CHS matmen in rugged state-qualifying Class 2 District 4 tourney at Excelsior Springs Friday night, Saturday (Feb. 14-15, 2020)
By PAUL STURM, C-T Sports Editor
CHILLICOTHE, Mo. — A disjointed regular season shredded by bad weather and, for a couple of their top individuals, hamstrung by injuries now behind them, the 2019-20 Chillicothe High School wrestling Hornets are in the market for a smoother, successful ride through a potentially-pothole-pocked postseason, beginning this weekend (Feb. 14-15).
Friday evening and Saturday morning and afternoon, the Hornets will put – hopefully – their best wrestler of each weight division on the mats at Excelsior Springs High School in the state-qualifying Class 2 District 4 Tournament. The top four individual finishers in each of the 14 weight classes will advance to next week’s state championships at Mizzou Arena in Columbia.
Three years ago, the Hornets advanced a school-record 11 competitors to state through District 4. After settling for a very-respectable eight two years ago, CHS marched 10 team members to state 12 months ago.
Based on several factors – regular-season performances, health, and heightened level of opposition, matching any of those three numbers this weekend has the sense of a tall order to fill.
While CHS has multiple grapplers who have proven postseason pedigrees – led by 2-times state medal-winner Colten Sewell – and a youngster or two who has fared well during the regular season, there are enough legitimate questions about this weekend’s projected CHS lineup to make it seem unlikely for more than half of the Hornets to extend their current seasons beyond the penultimate week.
Probably no 2019-20 Hornet better illuminates the frustrating vagaries of the now-dwindling season than Sewell, who still could turn it into a banner season for himself and the team.
The senior – third-place finisher at state at 132 pounds – entered this season with an outside chance to challenge Aaron Baker’s 2012-16 CHS record for most bouts won in a career, opening the campaign 54 back with 114. While only about a handful of Hornets ever have had 54 bouts in a season, those have come in recent years when the schedule was significantly expanded at the urging of sixth-year head coach Chad Smith.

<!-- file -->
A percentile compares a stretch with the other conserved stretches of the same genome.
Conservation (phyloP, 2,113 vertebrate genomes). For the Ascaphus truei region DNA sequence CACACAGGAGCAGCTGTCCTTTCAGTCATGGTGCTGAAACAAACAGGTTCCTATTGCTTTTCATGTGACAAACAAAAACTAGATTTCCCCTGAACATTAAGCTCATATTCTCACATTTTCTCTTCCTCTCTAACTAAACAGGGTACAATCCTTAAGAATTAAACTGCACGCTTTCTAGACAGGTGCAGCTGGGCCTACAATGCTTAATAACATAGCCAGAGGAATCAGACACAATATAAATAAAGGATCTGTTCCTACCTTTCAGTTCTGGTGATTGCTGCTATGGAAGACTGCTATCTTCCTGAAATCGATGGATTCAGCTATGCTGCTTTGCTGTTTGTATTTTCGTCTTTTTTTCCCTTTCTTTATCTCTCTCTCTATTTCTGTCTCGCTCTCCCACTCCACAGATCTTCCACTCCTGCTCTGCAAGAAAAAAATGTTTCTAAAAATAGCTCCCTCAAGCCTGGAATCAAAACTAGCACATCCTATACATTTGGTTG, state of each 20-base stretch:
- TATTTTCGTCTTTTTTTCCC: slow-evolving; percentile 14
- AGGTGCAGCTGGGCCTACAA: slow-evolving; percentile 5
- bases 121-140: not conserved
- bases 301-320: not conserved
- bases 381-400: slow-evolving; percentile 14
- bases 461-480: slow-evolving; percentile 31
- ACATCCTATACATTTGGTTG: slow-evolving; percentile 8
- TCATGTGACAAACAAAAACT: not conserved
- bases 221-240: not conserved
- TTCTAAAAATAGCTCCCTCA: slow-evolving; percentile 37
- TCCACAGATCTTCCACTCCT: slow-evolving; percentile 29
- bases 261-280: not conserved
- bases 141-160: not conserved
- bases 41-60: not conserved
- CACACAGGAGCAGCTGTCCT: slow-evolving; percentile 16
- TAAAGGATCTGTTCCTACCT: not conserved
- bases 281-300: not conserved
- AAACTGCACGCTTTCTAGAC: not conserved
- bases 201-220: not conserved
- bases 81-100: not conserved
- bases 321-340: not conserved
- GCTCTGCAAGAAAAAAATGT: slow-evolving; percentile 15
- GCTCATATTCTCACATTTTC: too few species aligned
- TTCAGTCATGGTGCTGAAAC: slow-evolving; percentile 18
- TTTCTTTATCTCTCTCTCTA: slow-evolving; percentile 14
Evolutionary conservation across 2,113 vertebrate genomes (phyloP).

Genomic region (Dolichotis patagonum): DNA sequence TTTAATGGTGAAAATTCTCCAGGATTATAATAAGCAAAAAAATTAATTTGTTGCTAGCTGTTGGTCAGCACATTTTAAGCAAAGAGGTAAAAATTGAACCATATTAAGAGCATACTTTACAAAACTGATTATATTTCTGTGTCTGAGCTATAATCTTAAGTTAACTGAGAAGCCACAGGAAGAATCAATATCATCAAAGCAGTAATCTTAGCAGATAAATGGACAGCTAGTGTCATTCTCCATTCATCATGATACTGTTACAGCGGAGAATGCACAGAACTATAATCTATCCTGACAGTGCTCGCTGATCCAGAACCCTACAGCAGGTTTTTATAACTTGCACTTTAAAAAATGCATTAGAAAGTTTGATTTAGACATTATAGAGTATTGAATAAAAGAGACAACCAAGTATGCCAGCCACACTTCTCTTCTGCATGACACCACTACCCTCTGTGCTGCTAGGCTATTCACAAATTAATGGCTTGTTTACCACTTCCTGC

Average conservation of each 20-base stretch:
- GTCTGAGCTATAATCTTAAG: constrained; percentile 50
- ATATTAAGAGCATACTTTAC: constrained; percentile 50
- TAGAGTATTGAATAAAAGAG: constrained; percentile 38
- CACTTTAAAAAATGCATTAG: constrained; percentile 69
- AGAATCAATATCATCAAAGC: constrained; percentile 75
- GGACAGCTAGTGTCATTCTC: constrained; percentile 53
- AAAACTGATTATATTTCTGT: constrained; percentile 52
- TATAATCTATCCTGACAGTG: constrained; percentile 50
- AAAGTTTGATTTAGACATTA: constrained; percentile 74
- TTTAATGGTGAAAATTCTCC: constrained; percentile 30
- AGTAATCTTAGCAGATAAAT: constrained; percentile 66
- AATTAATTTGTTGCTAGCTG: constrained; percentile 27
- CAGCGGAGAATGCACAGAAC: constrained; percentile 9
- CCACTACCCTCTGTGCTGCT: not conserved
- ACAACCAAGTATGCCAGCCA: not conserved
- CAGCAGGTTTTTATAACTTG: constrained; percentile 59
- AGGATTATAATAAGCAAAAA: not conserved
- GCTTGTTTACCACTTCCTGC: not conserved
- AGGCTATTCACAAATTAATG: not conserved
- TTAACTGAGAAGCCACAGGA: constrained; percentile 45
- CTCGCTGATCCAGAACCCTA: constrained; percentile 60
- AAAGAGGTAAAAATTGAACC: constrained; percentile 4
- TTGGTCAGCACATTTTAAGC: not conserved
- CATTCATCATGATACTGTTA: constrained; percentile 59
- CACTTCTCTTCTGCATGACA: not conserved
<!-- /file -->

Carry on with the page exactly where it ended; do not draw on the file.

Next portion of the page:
With one ex-Hornet having had 59 bouts in 2015-16, if things worked out right health- and weather-wise, if Sewell could get that number of chances, 54 wins could have been in the realm of possibility.
However, Mother Nature intervened early to eliminate that goal, wiping out an early-season double-dual and then, in early January, a tournament which would have entailed perhaps a half-dozen bouts in a single day. With those lost events went any chance of amassing nearly enough bouts to accord the current Hornet a chance to catch record-holder Baker or even former teammates Chase Minnick in second place or Kayde Burton in third.
As if that wasn’t enough, even in the process of achieving the career highlight of a second-consecutive Midland Empire Conference Championships title at 132 pounds on Jan. 25 at St. Joseph, Sewell was dealt a blow to his ultimate hope of a state crown.
During his semifinals win in the MEC tournament, Smith has disclosed, the CHS standout sustained an injury which, while not threatening his ability to answer the bell for the postseason, caused enough pain and discomfort to make it necessary to reduce Sewell’s workload.
Taking some time off from practice, as well, he has been kept out of competition since then, missing all 12 duals and one tournament.
So, while the soreness has largely subsided at the injury site, according to the Hornets coach, Sewell will not have had a true taste of competition in three weeks when he takes the mat at Excelsior Springs for the first time this weekend.
Given his still-excellent 15-2 record this season and his MEC supremacy, he figures to still be seeded highly at district, which might lessen his workload a bit and heighten his odds of earning the top-4 finish that punches his fourth ticket to state, which is the bottom-line target for his return to action. However, the higher he finishes at district, the better his matchups and advancement chances in the early rounds of the state tournament figure to be.